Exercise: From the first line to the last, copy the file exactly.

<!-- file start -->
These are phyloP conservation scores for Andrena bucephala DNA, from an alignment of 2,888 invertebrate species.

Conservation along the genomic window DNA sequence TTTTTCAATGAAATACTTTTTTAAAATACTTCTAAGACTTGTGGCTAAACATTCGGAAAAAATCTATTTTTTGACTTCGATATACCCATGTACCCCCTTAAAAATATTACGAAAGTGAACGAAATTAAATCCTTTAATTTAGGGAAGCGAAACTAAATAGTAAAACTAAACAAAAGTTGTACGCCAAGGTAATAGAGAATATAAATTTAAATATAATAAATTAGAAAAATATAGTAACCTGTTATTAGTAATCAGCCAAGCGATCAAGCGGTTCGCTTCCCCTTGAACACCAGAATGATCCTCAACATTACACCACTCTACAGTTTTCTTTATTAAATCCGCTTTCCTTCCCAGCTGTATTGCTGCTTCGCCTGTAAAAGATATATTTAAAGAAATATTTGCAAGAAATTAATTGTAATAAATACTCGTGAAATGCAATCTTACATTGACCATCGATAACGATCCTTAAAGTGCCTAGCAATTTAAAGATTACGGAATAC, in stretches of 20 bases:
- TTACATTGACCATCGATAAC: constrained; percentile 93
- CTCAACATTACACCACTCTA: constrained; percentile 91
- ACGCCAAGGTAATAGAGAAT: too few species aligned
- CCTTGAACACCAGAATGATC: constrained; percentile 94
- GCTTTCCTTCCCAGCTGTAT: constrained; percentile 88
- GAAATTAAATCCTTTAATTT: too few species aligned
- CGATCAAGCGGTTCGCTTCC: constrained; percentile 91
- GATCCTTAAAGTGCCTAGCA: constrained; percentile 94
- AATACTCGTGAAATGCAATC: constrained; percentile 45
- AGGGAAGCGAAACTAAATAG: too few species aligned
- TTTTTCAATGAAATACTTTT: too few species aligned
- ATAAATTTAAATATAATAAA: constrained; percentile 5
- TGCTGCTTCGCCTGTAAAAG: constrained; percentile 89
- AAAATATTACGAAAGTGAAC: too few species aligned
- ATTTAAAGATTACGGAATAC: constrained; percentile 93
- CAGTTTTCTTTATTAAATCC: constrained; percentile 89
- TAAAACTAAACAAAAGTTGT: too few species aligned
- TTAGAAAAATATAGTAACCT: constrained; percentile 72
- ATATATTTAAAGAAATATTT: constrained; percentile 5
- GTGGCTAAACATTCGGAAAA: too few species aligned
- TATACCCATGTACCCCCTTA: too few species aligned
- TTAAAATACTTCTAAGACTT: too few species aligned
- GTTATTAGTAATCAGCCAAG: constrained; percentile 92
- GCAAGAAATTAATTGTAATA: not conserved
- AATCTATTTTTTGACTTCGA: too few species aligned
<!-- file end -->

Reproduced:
These are phyloP conservation scores for Andrena bucephala DNA, from an alignment of 2,888 invertebrate species.

Conservation along the genomic window DNA sequence TTTTTCAATGAAATACTTTTTTAAAATACTTCTAAGACTTGTGGCTAAACATTCGGAAAAAATCTATTTTTTGACTTCGATATACCCATGTACCCCCTTAAAAATATTACGAAAGTGAACGAAATTAAATCCTTTAATTTAGGGAAGCGAAACTAAATAGTAAAACTAAACAAAAGTTGTACGCCAAGGTAATAGAGAATATAAATTTAAATATAATAAATTAGAAAAATATAGTAACCTGTTATTAGTAATCAGCCAAGCGATCAAGCGGTTCGCTTCCCCTTGAACACCAGAATGATCCTCAACATTACACCACTCTACAGTTTTCTTTATTAAATCCGCTTTCCTTCCCAGCTGTATTGCTGCTTCGCCTGTAAAAGATATATTTAAAGAAATATTTGCAAGAAATTAATTGTAATAAATACTCGTGAAATGCAATCTTACATTGACCATCGATAACGATCCTTAAAGTGCCTAGCAATTTAAAGATTACGGAATAC, in stretches of 20 bases:
- TTACATTGACCATCGATAAC: constrained; percentile 93
- CTCAACATTACACCACTCTA: constrained; percentile 91
- ACGCCAAGGTAATAGAGAAT: too few species aligned
- CCTTGAACACCAGAATGATC: constrained; percentile 94
- GCTTTCCTTCCCAGCTGTAT: constrained; percentile 88
- GAAATTAAATCCTTTAATTT: too few species aligned
- CGATCAAGCGGTTCGCTTCC: constrained; percentile 91
- GATCCTTAAAGTGCCTAGCA: constrained; percentile 94
- AATACTCGTGAAATGCAATC: constrained; percentile 45
- AGGGAAGCGAAACTAAATAG: too few species aligned
- TTTTTCAATGAAATACTTTT: too few species aligned
- ATAAATTTAAATATAATAAA: constrained; percentile 5
- TGCTGCTTCGCCTGTAAAAG: constrained; percentile 89
- AAAATATTACGAAAGTGAAC: too few species aligned
- ATTTAAAGATTACGGAATAC: constrained; percentile 93
- CAGTTTTCTTTATTAAATCC: constrained; percentile 89
- TAAAACTAAACAAAAGTTGT: too few species aligned
- TTAGAAAAATATAGTAACCT: constrained; percentile 72
- ATATATTTAAAGAAATATTT: constrained; percentile 5
- GTGGCTAAACATTCGGAAAA: too few species aligned
- TATACCCATGTACCCCCTTA: too few species aligned
- TTAAAATACTTCTAAGACTT: too few species aligned
- GTTATTAGTAATCAGCCAAG: constrained; percentile 92
- GCAAGAAATTAATTGTAATA: not conserved
- AATCTATTTTTTGACTTCGA: too few species aligned